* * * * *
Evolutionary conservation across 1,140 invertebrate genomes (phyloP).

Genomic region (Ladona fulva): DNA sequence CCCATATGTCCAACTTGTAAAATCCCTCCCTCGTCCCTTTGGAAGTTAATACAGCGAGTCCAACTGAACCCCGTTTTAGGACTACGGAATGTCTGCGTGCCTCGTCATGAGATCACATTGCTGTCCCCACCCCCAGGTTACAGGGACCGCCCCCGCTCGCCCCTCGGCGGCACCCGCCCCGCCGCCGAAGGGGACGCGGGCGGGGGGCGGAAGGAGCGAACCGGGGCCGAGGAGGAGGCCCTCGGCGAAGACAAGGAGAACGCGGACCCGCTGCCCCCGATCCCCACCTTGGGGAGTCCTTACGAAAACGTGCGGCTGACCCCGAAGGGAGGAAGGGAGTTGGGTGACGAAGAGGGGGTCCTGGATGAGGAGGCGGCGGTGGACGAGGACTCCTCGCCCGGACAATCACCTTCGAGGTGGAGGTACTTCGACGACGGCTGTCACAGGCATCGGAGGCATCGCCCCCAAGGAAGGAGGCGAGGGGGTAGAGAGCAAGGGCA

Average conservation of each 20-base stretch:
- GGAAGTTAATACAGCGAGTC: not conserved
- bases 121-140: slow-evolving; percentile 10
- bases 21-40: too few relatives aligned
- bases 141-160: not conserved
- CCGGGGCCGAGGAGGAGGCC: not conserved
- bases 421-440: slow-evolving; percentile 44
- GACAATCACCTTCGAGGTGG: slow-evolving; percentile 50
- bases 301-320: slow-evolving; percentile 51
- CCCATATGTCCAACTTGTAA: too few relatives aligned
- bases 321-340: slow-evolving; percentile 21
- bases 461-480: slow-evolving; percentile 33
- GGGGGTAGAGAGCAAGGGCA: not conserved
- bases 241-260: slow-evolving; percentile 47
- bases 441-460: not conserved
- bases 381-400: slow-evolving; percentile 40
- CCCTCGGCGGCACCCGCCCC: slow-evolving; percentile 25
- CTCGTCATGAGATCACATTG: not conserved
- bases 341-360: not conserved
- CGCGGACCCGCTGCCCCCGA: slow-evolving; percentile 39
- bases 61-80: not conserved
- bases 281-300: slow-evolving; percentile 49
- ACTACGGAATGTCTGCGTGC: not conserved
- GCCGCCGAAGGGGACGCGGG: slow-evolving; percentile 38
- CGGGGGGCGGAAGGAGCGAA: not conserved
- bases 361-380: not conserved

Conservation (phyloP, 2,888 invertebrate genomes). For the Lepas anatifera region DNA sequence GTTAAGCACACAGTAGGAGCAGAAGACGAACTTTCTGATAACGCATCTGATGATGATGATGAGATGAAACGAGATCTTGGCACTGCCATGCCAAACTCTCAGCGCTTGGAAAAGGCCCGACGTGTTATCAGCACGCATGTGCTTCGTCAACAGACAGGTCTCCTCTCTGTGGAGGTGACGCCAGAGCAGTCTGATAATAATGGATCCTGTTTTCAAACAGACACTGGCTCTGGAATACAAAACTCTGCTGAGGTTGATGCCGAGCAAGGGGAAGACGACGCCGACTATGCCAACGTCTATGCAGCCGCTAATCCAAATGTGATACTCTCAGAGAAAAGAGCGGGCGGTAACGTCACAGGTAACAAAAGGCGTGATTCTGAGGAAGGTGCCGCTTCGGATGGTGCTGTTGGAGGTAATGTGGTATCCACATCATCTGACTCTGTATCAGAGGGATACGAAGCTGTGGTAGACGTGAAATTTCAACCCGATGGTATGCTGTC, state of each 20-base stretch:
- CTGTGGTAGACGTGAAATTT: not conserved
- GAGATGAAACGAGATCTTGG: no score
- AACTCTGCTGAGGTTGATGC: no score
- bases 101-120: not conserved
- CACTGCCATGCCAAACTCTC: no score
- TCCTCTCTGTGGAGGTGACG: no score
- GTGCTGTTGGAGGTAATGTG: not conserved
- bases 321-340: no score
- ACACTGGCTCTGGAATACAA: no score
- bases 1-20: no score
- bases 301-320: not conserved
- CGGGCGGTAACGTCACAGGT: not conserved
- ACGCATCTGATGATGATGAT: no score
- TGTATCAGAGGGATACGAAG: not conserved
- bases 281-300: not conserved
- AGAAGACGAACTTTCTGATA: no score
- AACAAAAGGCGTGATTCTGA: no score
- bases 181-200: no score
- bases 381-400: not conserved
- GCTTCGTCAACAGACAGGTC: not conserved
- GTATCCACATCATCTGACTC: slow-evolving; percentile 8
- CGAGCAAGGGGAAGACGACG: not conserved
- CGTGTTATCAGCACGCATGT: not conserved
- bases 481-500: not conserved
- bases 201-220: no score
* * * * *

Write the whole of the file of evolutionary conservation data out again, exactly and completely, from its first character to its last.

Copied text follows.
Evolutionary conservation across 1,140 invertebrate genomes (phyloP).

Genomic region (Ladona fulva): DNA sequence CCCATATGTCCAACTTGTAAAATCCCTCCCTCGTCCCTTTGGAAGTTAATACAGCGAGTCCAACTGAACCCCGTTTTAGGACTACGGAATGTCTGCGTGCCTCGTCATGAGATCACATTGCTGTCCCCACCCCCAGGTTACAGGGACCGCCCCCGCTCGCCCCTCGGCGGCACCCGCCCCGCCGCCGAAGGGGACGCGGGCGGGGGGCGGAAGGAGCGAACCGGGGCCGAGGAGGAGGCCCTCGGCGAAGACAAGGAGAACGCGGACCCGCTGCCCCCGATCCCCACCTTGGGGAGTCCTTACGAAAACGTGCGGCTGACCCCGAAGGGAGGAAGGGAGTTGGGTGACGAAGAGGGGGTCCTGGATGAGGAGGCGGCGGTGGACGAGGACTCCTCGCCCGGACAATCACCTTCGAGGTGGAGGTACTTCGACGACGGCTGTCACAGGCATCGGAGGCATCGCCCCCAAGGAAGGAGGCGAGGGGGTAGAGAGCAAGGGCA

Average conservation of each 20-base stretch:
- GGAAGTTAATACAGCGAGTC: not conserved
- bases 121-140: slow-evolving; percentile 10
- bases 21-40: too few relatives aligned
- bases 141-160: not conserved
- CCGGGGCCGAGGAGGAGGCC: not conserved
- bases 421-440: slow-evolving; percentile 44
- GACAATCACCTTCGAGGTGG: slow-evolving; percentile 50
- bases 301-320: slow-evolving; percentile 51
- CCCATATGTCCAACTTGTAA: too few relatives aligned
- bases 321-340: slow-evolving; percentile 21
- bases 461-480: slow-evolving; percentile 33
- GGGGGTAGAGAGCAAGGGCA: not conserved
- bases 241-260: slow-evolving; percentile 47
- bases 441-460: not conserved
- bases 381-400: slow-evolving; percentile 40
- CCCTCGGCGGCACCCGCCCC: slow-evolving; percentile 25
- CTCGTCATGAGATCACATTG: not conserved
- bases 341-360: not conserved
- CGCGGACCCGCTGCCCCCGA: slow-evolving; percentile 39
- bases 61-80: not conserved
- bases 281-300: slow-evolving; percentile 49
- ACTACGGAATGTCTGCGTGC: not conserved
- GCCGCCGAAGGGGACGCGGG: slow-evolving; percentile 38
- CGGGGGGCGGAAGGAGCGAA: not conserved
- bases 361-380: not conserved

Conservation (phyloP, 2,888 invertebrate genomes). For the Lepas anatifera region DNA sequence GTTAAGCACACAGTAGGAGCAGAAGACGAACTTTCTGATAACGCATCTGATGATGATGATGAGATGAAACGAGATCTTGGCACTGCCATGCCAAACTCTCAGCGCTTGGAAAAGGCCCGACGTGTTATCAGCACGCATGTGCTTCGTCAACAGACAGGTCTCCTCTCTGTGGAGGTGACGCCAGAGCAGTCTGATAATAATGGATCCTGTTTTCAAACAGACACTGGCTCTGGAATACAAAACTCTGCTGAGGTTGATGCCGAGCAAGGGGAAGACGACGCCGACTATGCCAACGTCTATGCAGCCGCTAATCCAAATGTGATACTCTCAGAGAAAAGAGCGGGCGGTAACGTCACAGGTAACAAAAGGCGTGATTCTGAGGAAGGTGCCGCTTCGGATGGTGCTGTTGGAGGTAATGTGGTATCCACATCATCTGACTCTGTATCAGAGGGATACGAAGCTGTGGTAGACGTGAAATTTCAACCCGATGGTATGCTGTC, state of each 20-base stretch:
- CTGTGGTAGACGTGAAATTT: not conserved
- GAGATGAAACGAGATCTTGG: no score
- AACTCTGCTGAGGTTGATGC: no score
- bases 101-120: not conserved
- CACTGCCATGCCAAACTCTC: no score
- TCCTCTCTGTGGAGGTGACG: no score
- GTGCTGTTGGAGGTAATGTG: not conserved
- bases 321-340: no score
- ACACTGGCTCTGGAATACAA: no score
- bases 1-20: no score
- bases 301-320: not conserved
- CGGGCGGTAACGTCACAGGT: not conserved
- ACGCATCTGATGATGATGAT: no score
- TGTATCAGAGGGATACGAAG: not conserved
- bases 281-300: not conserved
- AGAAGACGAACTTTCTGATA: no score
- AACAAAAGGCGTGATTCTGA: no score
- bases 181-200: no score
- bases 381-400: not conserved
- GCTTCGTCAACAGACAGGTC: not conserved
- GTATCCACATCATCTGACTC: slow-evolving; percentile 8
- CGAGCAAGGGGAAGACGACG: not conserved
- CGTGTTATCAGCACGCATGT: not conserved
- bases 481-500: not conserved
- bases 201-220: no score